Howard Cassady, a Heisman Trophy-winning running back who would then win an NFL championship with the Lions, has died at the age of 85.
During his freshman year at Ohio State, Cassady was given the nickname “Hopalong” by sportswriters who saw him on the practice field and said he hopped all over the field like the fictional cowboy Hopalong Cassidy. So fast was Cassady’s first step on the practice field that Ohio State coach Woody Hayes would get angry with him for taking the handoff and hitting the line before the offensive linemen had had time to open a hole for him.
In 1954 Cassady finished third in Heisman Trophy voting and led Ohio State to the national championship, and in 1955 he won the Heisman by what was then the largest voting margin in the history of the award. Hayes would describe Cassady as “the greatest player of this century.”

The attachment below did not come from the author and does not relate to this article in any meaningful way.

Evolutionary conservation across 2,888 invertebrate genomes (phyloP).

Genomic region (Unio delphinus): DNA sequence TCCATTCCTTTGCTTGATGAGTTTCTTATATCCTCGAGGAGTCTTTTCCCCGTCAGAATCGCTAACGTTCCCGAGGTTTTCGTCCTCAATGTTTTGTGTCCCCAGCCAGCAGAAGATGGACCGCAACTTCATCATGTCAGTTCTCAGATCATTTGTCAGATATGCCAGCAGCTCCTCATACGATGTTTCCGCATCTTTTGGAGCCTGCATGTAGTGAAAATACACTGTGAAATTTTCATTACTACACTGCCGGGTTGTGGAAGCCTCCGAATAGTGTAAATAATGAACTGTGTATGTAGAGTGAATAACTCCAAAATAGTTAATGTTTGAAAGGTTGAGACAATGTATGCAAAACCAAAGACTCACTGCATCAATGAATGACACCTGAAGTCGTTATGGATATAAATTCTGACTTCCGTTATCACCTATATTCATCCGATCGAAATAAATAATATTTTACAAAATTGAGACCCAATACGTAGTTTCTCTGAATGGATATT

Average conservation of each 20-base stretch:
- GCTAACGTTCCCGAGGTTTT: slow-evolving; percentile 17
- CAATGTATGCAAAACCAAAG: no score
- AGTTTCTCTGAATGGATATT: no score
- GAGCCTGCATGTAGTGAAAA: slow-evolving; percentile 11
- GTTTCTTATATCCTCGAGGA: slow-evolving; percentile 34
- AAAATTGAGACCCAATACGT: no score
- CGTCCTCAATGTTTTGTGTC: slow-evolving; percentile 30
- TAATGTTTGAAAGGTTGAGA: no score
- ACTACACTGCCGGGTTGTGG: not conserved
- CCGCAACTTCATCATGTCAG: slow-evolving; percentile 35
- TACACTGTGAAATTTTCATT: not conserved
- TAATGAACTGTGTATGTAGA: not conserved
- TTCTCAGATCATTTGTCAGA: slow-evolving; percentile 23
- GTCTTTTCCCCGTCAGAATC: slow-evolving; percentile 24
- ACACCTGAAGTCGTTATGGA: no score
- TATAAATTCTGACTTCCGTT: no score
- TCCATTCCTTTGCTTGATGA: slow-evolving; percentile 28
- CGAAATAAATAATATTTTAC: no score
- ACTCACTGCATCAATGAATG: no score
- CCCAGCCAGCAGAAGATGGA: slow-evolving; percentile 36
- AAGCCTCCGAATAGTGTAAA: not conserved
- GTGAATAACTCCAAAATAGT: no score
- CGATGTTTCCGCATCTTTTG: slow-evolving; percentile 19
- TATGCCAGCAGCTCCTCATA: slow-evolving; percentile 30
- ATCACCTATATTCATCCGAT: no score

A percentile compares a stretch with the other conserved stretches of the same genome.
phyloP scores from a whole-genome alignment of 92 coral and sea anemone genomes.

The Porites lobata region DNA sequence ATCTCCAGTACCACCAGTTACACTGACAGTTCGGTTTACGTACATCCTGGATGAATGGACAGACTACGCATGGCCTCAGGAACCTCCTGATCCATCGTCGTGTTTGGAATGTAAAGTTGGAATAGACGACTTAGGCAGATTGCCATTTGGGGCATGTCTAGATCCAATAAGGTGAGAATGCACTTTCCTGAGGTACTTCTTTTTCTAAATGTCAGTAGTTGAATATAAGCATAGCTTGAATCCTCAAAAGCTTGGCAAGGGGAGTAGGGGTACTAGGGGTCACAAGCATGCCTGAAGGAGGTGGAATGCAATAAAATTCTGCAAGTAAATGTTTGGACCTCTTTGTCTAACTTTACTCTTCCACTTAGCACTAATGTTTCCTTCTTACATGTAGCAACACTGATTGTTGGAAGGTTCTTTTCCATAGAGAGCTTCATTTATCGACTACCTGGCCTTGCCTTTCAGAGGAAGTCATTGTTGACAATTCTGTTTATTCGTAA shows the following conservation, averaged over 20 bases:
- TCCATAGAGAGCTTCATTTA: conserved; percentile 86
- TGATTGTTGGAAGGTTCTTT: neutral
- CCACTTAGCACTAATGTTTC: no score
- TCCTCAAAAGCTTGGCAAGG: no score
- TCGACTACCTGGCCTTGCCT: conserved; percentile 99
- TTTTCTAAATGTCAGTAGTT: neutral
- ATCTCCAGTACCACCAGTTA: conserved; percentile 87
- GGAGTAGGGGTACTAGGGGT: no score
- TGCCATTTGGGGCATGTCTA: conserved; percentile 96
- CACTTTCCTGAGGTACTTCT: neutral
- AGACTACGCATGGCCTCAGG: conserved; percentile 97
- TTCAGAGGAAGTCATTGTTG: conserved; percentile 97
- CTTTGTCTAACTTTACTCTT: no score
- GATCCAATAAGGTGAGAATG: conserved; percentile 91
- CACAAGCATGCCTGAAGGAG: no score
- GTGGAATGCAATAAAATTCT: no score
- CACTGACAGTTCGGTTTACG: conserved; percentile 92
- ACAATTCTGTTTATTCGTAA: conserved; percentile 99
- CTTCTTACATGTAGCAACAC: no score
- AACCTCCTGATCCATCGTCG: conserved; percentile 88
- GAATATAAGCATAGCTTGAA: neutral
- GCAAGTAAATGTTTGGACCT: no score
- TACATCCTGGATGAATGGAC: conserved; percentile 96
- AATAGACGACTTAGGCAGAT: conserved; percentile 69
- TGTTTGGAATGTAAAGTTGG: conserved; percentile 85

The Lions chose Cassady with the third overall pick in the 1956 NFL draft, and in 1957 he led the Lions in touchdowns as they won the NFL championship, still the last title in franchise history. Cassady made $14,500 each of those first two years, giving him the most lucrative rookie contract in the league.
Cassady spent eight seasons in the NFL, seven of them with the Lions. Cassady had also played baseball at Ohio State, and after retiring he became the conditioning coach of the New York Yankees and worked for the Yankees for 30 years.